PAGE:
Q+A with Science Presentation Coordinator
AMADEO ENRIQUEZ BALLESTRO
What do you love about your job?
The best part of my job is meeting heaps of people and working with the new generations, with their amazing energy and vitality. The world is full of problems, but there are always solutions for any problem, and in my job as a science communicator, that is the best part. I get to think about how science can help us solve the problems we have in our society today, from climate change to obesity.
A more scientifically literate society is a better society, no matter what you do in life, whether it is art, music, politics or cooking, science is always there to help. Sending that message to the new generations and engaging in good conversations about how science can allow us to live better is the best part of my job, and delivering really cool science demos is part of it all too! Below is a water volcano erupting in Nelson’s Nayland College a couple of weeks ago.
What’s your favourite gallery and why?
Taking Tūhura out of the list as I don’t think this is a gallery as much as it is an amazing science centre, my favourite gallery has to be Southern Lands, Southern People. It is full of rocks, which have been my passion since I was little. I came to New Zealand from Spain to study geology, and it didn’t take long for me to start coming to Otago Museum to enjoy the amazing collection of fossils on display, from the biggest fossil in New Zealand (the plesiosaur), to the ancient penguins and dolphins that once swam around right where we are today. Southern Lands, Southern People is full of amazing stories from a time when the world was tropical, and some amazing animals and plants enjoyed a land very different to the one we live in today.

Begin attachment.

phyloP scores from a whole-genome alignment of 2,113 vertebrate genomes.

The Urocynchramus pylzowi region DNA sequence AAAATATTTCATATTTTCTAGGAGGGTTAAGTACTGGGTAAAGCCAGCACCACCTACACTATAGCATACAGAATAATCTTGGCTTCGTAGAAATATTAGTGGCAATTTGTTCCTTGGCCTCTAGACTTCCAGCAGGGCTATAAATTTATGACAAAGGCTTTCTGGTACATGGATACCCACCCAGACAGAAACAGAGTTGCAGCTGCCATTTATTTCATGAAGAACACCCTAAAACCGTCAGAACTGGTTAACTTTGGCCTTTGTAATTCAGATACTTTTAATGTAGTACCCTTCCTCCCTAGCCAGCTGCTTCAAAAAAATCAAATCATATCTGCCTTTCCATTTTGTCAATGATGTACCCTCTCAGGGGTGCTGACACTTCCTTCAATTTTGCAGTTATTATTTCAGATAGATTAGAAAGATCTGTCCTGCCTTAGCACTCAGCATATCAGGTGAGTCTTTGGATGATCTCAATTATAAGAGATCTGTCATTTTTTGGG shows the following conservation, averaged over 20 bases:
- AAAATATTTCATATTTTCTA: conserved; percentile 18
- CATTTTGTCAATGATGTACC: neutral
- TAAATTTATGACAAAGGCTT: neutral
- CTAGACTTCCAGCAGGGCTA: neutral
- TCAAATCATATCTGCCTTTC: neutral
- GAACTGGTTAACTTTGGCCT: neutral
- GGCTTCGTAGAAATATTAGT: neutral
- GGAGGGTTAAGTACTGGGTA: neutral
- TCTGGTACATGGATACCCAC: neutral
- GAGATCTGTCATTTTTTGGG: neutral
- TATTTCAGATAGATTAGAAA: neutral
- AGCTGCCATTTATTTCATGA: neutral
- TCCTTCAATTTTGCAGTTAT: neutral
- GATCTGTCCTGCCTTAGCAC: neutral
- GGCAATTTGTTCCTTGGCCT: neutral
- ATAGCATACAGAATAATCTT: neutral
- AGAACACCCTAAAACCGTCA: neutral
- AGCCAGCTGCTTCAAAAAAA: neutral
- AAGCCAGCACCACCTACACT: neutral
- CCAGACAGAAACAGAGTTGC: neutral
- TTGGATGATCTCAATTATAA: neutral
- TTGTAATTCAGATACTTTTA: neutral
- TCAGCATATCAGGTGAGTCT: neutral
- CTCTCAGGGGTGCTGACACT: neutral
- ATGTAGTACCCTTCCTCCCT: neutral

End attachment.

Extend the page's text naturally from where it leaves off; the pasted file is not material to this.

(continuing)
If you could make any collection item come to life, what would it be and why?
With night at the Museum in mind, there are lots of things I would like to bring to life! But I’m going to choose the moa now. I’d love to see it walk, and run, and to see its behaviour around other animals and also around other moas! I’d like to see a group of moas run free around the Museum interacting with visitors and each other. Let’s bring the moa back!
If you were locked in the Museum overnight, what would you do?
With all the sleepover groups we run this has happened to me before, so I would do more of the things we do when we stay the night at the Museum: I would enjoy the galleries at night, and the tropical forest! And then have a good sleep in some cool place. The key to a good night's sleep is to choose a place in which you wont be woken up during the night. At the Museum, that has to be far from the Atrium, as the cleaners come in really early… My sleeping choice would be in the light area of Tūhura, where I could experiment with light just before going to sleep!
Amadeo Enriquez Ballestro
Science Presentation Coordinator